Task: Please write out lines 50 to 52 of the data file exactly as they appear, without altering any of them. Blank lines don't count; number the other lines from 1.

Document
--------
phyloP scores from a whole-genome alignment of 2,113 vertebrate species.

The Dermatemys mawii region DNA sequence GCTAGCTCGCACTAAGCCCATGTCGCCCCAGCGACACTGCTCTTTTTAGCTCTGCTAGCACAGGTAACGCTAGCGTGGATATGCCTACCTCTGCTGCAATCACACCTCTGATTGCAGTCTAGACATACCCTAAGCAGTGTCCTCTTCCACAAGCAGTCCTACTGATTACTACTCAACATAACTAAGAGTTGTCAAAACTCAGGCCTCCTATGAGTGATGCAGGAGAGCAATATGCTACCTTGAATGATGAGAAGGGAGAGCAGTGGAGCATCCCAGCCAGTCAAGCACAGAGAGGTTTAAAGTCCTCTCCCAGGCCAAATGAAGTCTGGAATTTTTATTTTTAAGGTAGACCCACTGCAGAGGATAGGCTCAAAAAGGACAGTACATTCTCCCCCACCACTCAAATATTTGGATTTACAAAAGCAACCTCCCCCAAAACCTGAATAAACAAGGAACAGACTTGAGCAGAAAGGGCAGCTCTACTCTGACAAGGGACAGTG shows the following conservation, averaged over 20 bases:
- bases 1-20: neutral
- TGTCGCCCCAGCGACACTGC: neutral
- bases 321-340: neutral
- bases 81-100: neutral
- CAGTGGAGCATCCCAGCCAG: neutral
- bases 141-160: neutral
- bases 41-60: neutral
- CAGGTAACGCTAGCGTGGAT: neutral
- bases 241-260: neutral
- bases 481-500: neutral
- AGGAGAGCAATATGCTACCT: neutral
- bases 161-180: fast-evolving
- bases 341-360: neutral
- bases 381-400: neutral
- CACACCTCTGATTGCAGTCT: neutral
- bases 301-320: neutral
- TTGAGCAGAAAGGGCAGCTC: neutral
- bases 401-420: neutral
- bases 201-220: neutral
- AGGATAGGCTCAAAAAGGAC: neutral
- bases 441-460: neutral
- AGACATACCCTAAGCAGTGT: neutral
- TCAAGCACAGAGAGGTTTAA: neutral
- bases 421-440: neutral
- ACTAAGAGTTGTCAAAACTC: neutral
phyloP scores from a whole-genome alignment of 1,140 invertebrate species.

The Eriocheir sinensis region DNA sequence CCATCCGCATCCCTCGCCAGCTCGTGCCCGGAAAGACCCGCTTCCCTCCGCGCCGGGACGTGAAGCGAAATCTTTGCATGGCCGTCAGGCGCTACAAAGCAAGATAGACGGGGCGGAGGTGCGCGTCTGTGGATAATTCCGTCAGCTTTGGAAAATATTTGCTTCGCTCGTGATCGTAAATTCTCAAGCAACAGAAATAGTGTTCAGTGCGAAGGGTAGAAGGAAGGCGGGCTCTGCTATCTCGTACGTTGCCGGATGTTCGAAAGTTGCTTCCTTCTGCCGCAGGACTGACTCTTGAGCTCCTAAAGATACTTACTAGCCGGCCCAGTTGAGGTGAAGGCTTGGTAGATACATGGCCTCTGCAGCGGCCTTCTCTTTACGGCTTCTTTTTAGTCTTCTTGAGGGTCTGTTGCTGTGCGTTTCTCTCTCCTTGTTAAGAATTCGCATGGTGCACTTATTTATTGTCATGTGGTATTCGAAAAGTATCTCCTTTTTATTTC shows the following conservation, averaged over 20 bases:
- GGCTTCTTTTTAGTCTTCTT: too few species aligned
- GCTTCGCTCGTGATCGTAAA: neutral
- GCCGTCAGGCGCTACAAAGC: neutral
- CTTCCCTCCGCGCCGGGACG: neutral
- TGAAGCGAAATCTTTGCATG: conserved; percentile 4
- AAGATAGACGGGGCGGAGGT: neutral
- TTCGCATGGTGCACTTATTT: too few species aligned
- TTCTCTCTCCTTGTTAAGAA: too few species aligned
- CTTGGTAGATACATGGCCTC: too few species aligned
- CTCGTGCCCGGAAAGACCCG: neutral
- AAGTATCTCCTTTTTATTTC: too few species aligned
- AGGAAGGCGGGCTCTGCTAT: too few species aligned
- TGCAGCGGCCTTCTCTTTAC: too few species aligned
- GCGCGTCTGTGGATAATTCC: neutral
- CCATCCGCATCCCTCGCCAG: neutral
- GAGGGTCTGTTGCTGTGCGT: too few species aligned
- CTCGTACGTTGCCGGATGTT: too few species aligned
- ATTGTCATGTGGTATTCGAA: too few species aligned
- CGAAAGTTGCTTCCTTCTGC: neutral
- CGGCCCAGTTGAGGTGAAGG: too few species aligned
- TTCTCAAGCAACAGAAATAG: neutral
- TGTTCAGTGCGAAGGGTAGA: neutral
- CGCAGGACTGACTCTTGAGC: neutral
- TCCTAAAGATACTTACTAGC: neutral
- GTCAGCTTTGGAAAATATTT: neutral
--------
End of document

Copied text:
- TTCTCAAGCAACAGAAATAG: neutral
- TGTTCAGTGCGAAGGGTAGA: neutral
- CGCAGGACTGACTCTTGAGC: neutral